|Publication number||US4651494 A|
|Application number||US 06/616,189|
|Publication date||Mar 24, 1987|
|Filing date||Jun 1, 1984|
|Priority date||Jun 1, 1984|
|Also published as||CA1226414A1|
|Publication number||06616189, 616189, US 4651494 A, US 4651494A, US-A-4651494, US4651494 A, US4651494A|
|Inventors||John D. Van Wagoner|
|Original Assignee||Wagoner John D Van|
|Export Citation||BiBTeX, EndNote, RefMan|
|Patent Citations (11), Referenced by (45), Classifications (26), Legal Events (4)|
|External Links: USPTO, USPTO Assignment, Espacenet|
This application is related to the subject matter of applicant's prior application entitled "Insulated Water Impermeable Roofing System," now U.S. Pat. No. 3,971,184.
This invention relates to an improved protected membrane roofing system or the like for a residential or commercial building, deck structure and similar structures. More particularly, this invention relates to an insulation panel for a protected membrane roofing system for insulating the interior of a building from ambient thermal cycling and for insuring water impermeable integrity of the roofing membrane.
The basic concept of a roof is to act in cooperation with wall surfaces to form an enclosed space which may be isolated from an ambient environment and thus may be temperature and humidity regulated in accordance with intended utilization.
A threshold or common denominator of almost all controlled environments is to maintain the enclosure in essentially a water tight or dry condition. Accordingly over the years the roofing industry has attempted to maintain a water tight or water impermeable roof condition by building a water impermeable barrier, in situ, upon a roof substructure or deck. Such a water barrier has typically assumed the configuration of a laminar composite comprising a plurality of bituminous felt layers with intercalated courses of mopped on bituminous composition.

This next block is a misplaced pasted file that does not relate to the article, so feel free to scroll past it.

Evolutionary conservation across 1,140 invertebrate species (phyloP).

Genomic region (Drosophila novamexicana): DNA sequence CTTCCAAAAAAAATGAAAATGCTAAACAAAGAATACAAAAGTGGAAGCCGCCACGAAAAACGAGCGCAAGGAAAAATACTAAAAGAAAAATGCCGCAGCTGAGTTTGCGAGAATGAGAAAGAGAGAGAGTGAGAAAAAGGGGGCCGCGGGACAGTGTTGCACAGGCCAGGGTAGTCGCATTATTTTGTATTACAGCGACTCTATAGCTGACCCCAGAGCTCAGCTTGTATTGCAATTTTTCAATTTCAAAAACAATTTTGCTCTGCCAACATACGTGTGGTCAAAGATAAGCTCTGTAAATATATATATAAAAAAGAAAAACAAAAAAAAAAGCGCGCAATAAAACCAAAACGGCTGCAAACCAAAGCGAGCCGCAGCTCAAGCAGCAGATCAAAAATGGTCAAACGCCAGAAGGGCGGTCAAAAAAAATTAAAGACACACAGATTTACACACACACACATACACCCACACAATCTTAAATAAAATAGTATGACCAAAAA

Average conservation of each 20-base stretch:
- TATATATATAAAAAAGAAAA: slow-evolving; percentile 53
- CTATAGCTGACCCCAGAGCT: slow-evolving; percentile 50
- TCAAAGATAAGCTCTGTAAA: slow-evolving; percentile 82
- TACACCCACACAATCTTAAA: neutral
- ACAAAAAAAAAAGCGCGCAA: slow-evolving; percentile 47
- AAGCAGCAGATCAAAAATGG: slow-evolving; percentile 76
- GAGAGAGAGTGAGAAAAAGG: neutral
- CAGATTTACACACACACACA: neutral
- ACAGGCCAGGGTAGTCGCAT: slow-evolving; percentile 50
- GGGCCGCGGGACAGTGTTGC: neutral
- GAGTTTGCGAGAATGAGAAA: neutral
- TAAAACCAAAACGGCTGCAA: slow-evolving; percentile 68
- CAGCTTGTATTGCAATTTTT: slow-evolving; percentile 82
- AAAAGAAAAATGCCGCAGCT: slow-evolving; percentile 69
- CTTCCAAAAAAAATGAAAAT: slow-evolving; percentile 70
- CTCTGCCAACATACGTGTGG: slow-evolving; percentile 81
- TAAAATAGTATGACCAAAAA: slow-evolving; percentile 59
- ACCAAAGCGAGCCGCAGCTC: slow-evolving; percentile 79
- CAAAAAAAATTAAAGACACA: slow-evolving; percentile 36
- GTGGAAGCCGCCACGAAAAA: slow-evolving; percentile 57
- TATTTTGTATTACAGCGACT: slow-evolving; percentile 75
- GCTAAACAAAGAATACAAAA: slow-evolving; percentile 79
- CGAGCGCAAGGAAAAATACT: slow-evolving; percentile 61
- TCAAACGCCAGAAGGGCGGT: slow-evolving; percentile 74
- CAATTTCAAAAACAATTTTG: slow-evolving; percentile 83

In many previously known installations, bituminous compound arrives at a job site in solid cylinders. The cylinders are melted in a heater and the hot liquid is then carried in buckets to a roof deck where it is mopped onto a previously prepared roof substructure. A roll of bituminous impregnated felt paper is then carried to the roof and unrolled upon the hot bituminous compound which binds the felt to the roof deck. Three or more courses are then built up over the entire roof structure. The job is finished with a layer of topping gravel. The gravel weights down the felt courses and also serves as a shield to minimize ultra-violet degradation of the felt and bituminous membrance.
Although water impermeable roofing membranes, as previously noted, have been widely utilized in the roofing industry substantial disadvantages have been occasioned. In this connection, elevated roof temperatures may vaporize volatile components in the bituminous compound. The compound then tends to harden and crack in a checkered or "allegator" array. Moreoever as the bituminous compound becomes hot during the summer months the overlay course of gravel tends to sink into the membrane. Further, prior roofing systems often developed vapor blisters, splitting or ridging.
The above factors each tended to create water seepage difficulties which ultimately rendered the waterproofing system unsuitable for its intended purpose.